The fame of American evangelist William Ashley Sunday (1862-1935) rests on his reputation as an immensely popular revivalist preacher. His fiery platform style differed dramatically from the dignified manner of his predecessors.
William Ashley Sunday
Billy Sunday was born in Ames, Iowa, on Nov. 18, 1862. His father, a Civil War soldier, died a month later. Poverty, hard work, and orphans' homes all figured in Sunday's early life. By the age of 14 he was on his own, drifting from job to job, even serving as janitor in a high school so that he could attend classes. While clerking in Marshalltown, Iowa, Sunday began to play baseball on the local team; this led ultimately to his employment with the Chicago White Sox (1883) and later the Pittsburgh and Philadelphia teams. During these years Sunday married and embraced Christianity. Before his departure from baseball in 1891, he was widely known as a Christian ballplayer in a game not then noted for the high moral character of all its participants.
Sunday next worked for the Young Men's Christian Association in Chicago, later assisted the well-known evangelist J. Wilbur Chapman, and in 1896 embarked on his own ministerial career. He was licensed to preach in 1898 and ordained by the Chicago Presbytery in 1903. Combining musical spectacle with harsh rebukes to sinners and backsliders, Sunday rapidly became famous as he induced tens of thousands to "hit the sawdust trail" (walk down the sawdust-strewn aisles of his tabernacle, publicly declaring themselves for Christ). He especially captivated his audiences with his baseball allusions, such as throwing an imaginary baseball at the congregation while exhorting them to "put it over the plate for Jesus."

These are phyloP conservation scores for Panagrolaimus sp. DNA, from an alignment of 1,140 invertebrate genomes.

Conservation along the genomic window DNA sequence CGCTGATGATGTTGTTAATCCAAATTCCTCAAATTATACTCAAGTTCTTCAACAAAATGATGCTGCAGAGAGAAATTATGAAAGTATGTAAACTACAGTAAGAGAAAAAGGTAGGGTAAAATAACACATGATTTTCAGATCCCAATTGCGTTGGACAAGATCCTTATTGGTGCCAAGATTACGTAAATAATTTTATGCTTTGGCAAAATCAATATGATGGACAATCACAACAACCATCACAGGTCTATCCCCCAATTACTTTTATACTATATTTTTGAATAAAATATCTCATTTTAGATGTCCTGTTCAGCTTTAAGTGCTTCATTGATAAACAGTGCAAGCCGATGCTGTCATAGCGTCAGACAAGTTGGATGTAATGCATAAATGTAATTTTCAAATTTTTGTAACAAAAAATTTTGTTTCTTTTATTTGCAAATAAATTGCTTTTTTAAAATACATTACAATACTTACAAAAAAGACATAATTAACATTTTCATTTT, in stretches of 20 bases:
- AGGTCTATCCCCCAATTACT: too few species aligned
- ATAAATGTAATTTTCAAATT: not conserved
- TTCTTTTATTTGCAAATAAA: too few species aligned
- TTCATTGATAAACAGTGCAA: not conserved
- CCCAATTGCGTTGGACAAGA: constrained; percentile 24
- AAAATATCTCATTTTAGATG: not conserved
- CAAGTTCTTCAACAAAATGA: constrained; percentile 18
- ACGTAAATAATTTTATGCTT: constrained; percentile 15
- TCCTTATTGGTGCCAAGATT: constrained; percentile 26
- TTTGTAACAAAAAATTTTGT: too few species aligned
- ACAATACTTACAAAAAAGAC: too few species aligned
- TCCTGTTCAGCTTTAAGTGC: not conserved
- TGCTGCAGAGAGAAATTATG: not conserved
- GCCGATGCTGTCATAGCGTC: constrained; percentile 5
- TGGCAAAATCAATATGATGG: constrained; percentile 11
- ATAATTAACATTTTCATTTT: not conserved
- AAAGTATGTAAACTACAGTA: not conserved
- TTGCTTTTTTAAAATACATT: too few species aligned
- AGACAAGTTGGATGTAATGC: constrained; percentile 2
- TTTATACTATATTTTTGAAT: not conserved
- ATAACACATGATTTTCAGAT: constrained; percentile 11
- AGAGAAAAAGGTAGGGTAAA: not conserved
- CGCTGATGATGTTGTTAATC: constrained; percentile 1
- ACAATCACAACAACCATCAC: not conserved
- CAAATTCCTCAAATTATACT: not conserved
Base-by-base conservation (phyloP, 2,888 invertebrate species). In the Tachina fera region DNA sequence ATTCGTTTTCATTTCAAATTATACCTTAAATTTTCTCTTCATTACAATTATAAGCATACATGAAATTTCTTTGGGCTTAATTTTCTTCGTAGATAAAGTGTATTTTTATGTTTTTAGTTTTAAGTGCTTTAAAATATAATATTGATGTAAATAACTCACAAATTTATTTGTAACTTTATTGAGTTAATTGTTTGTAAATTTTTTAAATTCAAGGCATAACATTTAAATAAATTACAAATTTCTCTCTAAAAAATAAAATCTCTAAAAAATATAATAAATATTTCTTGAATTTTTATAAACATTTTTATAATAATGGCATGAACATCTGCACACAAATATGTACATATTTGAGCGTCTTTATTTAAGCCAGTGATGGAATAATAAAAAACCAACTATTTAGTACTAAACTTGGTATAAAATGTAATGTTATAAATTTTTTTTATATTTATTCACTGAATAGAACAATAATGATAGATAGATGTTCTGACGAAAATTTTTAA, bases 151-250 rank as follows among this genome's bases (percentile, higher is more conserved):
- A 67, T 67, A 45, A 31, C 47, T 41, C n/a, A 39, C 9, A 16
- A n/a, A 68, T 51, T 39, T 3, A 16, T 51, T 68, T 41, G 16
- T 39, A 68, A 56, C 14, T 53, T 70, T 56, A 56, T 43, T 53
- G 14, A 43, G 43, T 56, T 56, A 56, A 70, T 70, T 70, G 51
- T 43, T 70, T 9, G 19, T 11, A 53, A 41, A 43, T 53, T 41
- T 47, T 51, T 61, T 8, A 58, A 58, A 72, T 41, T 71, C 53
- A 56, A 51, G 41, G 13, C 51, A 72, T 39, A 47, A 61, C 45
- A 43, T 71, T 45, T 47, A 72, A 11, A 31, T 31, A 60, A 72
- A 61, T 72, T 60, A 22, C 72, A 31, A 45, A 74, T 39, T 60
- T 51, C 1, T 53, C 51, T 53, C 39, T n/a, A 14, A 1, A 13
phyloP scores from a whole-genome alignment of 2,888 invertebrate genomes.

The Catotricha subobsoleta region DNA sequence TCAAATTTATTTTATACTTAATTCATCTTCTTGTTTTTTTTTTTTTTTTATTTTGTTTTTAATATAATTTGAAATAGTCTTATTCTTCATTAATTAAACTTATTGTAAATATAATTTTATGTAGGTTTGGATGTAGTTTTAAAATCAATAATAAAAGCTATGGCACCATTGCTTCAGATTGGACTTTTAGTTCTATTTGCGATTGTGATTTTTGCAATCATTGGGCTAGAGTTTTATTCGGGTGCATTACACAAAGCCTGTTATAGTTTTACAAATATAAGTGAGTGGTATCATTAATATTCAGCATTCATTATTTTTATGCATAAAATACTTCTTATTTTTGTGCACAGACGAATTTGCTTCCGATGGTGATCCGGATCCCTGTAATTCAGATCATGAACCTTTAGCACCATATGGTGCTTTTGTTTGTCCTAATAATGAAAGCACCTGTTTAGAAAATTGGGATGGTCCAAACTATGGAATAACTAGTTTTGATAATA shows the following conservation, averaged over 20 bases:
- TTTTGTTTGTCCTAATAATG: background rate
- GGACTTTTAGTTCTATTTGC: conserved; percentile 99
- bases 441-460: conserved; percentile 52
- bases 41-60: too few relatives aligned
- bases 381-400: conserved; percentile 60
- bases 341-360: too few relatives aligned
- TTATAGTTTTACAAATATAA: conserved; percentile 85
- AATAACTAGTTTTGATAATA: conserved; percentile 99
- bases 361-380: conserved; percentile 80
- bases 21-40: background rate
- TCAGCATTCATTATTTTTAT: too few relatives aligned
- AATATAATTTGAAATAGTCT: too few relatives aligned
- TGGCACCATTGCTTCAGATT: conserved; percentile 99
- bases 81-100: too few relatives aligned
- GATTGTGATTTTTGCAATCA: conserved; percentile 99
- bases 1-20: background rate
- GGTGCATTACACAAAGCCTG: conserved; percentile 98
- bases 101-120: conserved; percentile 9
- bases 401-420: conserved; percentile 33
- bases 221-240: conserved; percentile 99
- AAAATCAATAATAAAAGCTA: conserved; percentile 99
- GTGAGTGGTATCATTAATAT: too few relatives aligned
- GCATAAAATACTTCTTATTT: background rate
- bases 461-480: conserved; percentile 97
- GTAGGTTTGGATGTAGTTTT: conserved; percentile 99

Fundamentalist in outlook, Sunday viewed Sabbath-breaking and alcohol as the gravest social problems besetting modern society. Among his other achievements, he was significant in bringing about prohibition. The peak of his career came between 1910 and 1920 as he staged massive rallies in cities across the nation, spread his message in such works as Burning Truths from Billy's Bat (1914) and Great Love Stories of the Bible and Their Lessons for Today (1917), and reportedly amassed a fortune.
Less idolized in the 1920s, he lived out his declining years in Winona Lake, Ind. On Nov. 6, 1935, he died of a heart attack. He had stirred the religious enthusiasm of thousands of Americans and had buttressed the conservative religious and social attitudes of many fundamentalists.
Further Reading on William Ashley Sunday
William C. McLoughlin, Billy Sunday Was His Real Name (1955), is the most scholarly and dispassionate biography. Others include Lee Thomas, The Billy Sunday Story (1961). A contemporary account is William T. Ellis, Billy Sunday: The Man and His Message, with His Own Words (1914). Also revealing is the work of one of Sunday's associates and an heir to his evangelistic tradition, Homer Alvan Rodeheaver, Twenty Years with Billy Sunday (1936).
Additional Biography Sources
Bruns, Roger, Preacher: Billy Sunday and big-time American evangelism, New York: W.W. Norton, 1992.
Dorsett, Lyle W., Billy Sunday and the redemption of urban America, Grand Rapids, Mich.: W.B. Eerdmans Pub. Co., 1991.